If you didn’t grow up during this time period, it is difficult to understand the double standard that most white people lived by. I see Atticus, not as a closet racist, as many reviewers have said, but more a product of his times. I grew up surrounded by many of the same attitudes that Atticus discusses in Watchman. And I, like Scout was color-blind. I have always seen people, not races. I went to an integrated Catholic school, had three best friends who happened to be darker skinned than me, but lived in a city that enforced separate bathrooms and water fountains.

In Watchman, Scout confronts Atticus’ attitudes, just as she confronts a school mate and a childhood friend. All give different reasons for their prejudice. Lee does a fantastic job of laying out all of the arguments, and in the end Jean Louise ultimately accepts that she and her father do not share the same moral views on civil rights.

Many of the spoilers and sound bite reviews have made much of Atticus’ conflicting views on civil rights. Again, Atticus is a product of his time. A new character in Watchman, Atticus’ brother Jack, helps Jean Louise understand the history of southern culture and the rise of these views. Lee, through the character of Jack does not condone these views, gives readers a historical perspective.

I did not feel disillusioned reading this book, or with Atticus’ views. It’s fascinating that this book was written first. Atticus had been revealed as a flawed character before Mockingbird was written.  It wasn’t just Scout who had placed Atticus on a pedestal- every person who read Mockingbird did. But we should know better. Every human ever placed on a pedestal by others is eventually toppled. Every human has a fatal flaw- even well written characters in a novel. And most of life’s issues are filled with shades of gray.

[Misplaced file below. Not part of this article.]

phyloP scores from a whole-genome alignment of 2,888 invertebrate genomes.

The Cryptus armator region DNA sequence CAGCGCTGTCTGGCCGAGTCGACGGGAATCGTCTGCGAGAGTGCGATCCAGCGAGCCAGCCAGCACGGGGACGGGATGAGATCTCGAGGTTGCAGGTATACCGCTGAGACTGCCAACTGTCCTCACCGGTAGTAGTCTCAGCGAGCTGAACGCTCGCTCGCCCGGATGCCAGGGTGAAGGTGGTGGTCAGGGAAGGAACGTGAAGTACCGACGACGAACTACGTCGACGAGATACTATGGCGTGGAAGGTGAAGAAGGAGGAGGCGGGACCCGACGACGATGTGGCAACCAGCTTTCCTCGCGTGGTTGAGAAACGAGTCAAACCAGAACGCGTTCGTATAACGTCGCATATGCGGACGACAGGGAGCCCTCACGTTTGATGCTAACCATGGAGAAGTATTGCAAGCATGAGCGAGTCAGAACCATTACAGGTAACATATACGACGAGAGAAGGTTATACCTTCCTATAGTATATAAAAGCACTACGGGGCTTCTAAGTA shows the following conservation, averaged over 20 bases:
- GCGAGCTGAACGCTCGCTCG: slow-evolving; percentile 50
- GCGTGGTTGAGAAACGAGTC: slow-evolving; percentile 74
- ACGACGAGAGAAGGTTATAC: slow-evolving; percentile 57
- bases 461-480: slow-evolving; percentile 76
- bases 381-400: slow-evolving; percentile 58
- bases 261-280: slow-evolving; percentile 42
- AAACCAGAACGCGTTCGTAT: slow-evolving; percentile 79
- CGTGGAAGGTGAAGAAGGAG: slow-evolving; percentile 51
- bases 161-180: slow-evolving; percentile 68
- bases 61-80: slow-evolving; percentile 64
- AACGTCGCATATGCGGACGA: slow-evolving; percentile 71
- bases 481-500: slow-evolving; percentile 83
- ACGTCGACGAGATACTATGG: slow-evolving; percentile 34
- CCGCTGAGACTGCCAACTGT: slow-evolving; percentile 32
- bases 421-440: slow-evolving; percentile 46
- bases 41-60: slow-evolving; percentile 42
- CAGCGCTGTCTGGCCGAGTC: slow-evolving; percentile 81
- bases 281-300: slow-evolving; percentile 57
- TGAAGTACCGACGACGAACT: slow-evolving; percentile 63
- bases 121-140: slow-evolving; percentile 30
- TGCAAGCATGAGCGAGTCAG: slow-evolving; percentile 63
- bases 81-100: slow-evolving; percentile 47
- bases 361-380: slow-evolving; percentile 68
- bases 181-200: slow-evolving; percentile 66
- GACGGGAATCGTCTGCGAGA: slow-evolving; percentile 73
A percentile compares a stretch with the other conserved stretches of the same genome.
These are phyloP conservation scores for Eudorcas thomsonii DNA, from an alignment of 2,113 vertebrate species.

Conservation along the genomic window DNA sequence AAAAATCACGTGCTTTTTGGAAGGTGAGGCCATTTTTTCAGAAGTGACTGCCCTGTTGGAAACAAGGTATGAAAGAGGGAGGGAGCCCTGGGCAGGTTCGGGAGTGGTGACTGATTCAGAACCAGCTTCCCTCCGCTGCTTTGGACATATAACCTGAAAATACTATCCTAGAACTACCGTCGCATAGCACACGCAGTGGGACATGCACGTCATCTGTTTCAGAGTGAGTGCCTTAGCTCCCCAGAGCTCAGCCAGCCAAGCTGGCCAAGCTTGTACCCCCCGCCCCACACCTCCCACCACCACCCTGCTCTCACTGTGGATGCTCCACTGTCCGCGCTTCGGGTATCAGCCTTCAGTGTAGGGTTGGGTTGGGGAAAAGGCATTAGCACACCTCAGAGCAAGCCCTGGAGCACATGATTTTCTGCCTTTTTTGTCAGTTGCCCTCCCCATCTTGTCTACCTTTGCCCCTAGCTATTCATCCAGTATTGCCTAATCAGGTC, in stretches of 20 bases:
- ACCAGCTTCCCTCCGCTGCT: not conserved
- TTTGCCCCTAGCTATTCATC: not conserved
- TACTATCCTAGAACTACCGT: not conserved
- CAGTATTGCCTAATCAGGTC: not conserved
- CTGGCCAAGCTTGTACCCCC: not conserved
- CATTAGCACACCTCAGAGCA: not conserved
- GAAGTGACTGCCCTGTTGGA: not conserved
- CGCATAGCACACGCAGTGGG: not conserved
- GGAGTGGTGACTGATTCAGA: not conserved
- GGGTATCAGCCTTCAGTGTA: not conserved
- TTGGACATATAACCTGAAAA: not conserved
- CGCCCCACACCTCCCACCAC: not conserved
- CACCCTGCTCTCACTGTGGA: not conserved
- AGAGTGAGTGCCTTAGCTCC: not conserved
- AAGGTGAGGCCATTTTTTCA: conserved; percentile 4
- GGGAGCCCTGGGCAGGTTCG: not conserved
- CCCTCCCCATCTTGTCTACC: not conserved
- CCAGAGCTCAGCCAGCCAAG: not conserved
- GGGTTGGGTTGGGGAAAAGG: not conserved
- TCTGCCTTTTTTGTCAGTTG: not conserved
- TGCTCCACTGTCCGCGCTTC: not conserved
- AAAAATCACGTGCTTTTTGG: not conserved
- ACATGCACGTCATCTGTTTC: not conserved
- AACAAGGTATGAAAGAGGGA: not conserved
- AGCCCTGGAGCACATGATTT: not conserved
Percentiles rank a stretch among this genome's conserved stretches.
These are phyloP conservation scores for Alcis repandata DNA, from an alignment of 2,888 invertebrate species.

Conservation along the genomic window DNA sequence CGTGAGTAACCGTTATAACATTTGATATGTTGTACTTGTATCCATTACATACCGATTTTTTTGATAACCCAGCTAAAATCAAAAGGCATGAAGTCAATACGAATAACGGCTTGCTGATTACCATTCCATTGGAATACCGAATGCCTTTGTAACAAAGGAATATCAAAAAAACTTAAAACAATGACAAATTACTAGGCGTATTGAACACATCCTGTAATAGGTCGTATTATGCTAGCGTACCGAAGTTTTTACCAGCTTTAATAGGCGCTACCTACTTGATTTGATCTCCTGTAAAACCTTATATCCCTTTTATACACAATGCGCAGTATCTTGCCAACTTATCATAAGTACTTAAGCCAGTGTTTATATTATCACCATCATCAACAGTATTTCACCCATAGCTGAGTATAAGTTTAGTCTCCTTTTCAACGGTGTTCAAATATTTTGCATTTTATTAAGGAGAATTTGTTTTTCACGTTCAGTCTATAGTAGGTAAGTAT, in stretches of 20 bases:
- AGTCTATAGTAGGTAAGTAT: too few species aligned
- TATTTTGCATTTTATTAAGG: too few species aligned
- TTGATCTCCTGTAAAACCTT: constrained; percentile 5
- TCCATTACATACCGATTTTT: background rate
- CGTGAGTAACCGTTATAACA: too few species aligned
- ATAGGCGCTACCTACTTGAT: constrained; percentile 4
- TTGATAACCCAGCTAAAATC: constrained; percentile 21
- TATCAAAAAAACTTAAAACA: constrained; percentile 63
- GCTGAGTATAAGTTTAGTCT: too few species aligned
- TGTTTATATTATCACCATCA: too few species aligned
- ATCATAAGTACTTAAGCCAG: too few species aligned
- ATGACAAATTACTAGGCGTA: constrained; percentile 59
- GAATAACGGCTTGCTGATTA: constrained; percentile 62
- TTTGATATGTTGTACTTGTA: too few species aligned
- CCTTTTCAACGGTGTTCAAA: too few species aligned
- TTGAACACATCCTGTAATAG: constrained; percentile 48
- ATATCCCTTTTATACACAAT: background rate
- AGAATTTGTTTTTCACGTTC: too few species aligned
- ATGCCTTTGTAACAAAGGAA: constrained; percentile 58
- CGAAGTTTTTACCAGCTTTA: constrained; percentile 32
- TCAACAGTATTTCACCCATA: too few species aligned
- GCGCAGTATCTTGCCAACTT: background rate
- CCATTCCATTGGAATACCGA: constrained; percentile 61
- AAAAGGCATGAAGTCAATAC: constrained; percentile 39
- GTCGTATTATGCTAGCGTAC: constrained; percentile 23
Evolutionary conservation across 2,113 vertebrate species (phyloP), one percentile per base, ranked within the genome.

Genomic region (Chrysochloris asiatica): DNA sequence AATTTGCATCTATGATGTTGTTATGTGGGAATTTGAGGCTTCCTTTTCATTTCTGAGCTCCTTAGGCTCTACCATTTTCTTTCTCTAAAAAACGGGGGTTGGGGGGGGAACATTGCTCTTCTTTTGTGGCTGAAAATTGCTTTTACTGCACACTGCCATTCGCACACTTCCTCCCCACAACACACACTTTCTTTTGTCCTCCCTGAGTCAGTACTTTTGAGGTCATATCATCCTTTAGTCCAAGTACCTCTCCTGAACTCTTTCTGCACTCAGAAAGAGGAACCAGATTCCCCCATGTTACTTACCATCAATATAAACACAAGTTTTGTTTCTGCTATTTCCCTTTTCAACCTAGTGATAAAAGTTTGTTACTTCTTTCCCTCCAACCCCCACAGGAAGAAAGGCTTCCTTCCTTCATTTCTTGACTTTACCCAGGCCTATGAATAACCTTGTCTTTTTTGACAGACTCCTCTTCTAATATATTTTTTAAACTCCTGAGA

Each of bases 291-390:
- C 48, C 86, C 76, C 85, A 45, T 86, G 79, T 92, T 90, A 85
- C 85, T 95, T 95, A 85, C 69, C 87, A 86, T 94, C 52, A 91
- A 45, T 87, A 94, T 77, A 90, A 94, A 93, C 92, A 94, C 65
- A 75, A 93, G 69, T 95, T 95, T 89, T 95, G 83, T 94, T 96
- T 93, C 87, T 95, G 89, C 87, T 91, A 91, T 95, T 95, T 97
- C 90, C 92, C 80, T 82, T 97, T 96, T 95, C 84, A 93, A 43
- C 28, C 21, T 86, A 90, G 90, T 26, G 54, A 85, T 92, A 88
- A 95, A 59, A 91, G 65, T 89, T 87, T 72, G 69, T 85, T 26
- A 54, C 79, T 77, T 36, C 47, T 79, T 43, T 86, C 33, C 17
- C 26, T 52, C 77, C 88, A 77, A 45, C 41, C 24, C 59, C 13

Coming to terms with life’s paradoxes is part of becoming an adult. It is part of our rite of passage- we one day discover our parents have clay feet, or we can remember when our own children figured it out.

Discovering that our parents have deep flaws in often painful, but as Uncle Jack points out to Scout, this discovery results in  the birthing of a person as a separate self. At some point we must break away from our parents and stand on our own. We may do this physically when we leave the nest for college, but it may be many years before we truly declare our moral independence from our parents. This is the lesson Scout learns in Watchman.

I strongly recommend reading Go Set a Watchman for yourself. In light of today’s current events, I found Lee’s message timely and quite stirring.

* Further suggested reading:

– The Help, Kathryn Stockett- African Americans working as maids in Southern homes in the early 1960’s in Mississppi

– The Mockingbird Next Door, Maja Mill- Mills moves next door to Nell Harper and Alice Lee.

– To Kill a Mockingbird, Harper Lee

©annettealaine 2015

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9 thoughts on “Color-Blind, Thoughts on Harper Lee’s Novel

  1. Reblogged this on chocofigbee and commented:
    Annette Laine’s commentary on Harper Lee’s “Go Set a Watchman” is a fascinating look at a beloved character, lawyer Atticus Finch in “To Kill a Mo0ckingbird.”

  2. Well said, Annette; you have put the book into perspective. I don’t know if I will read the new one, and I only read TKAM in the past several years (when it was an all-county read, a so-called Big Read) for the first time. I didn’t read it in school. I read The Help a few years ago, too. Anyhow, great post. It will be reblogged on nbsmithblog.wordpress.com, too. ~nan

  3. I think growing up at the tail end of the 1950’s and early 1960’s had some similar foils.
    I know I must have read TKMB in school somewhere. I like how you have put your review.
    One thing I thought about when reading what I have about the new book is why did the original publishers not want to print it first? I have a friend who will most likely get this book and maybe pass it on to me. I wish Harper Lee all the best with her novel.

    Visiting over from Pedometergeek. Thanks again for a great perspective. ~Jules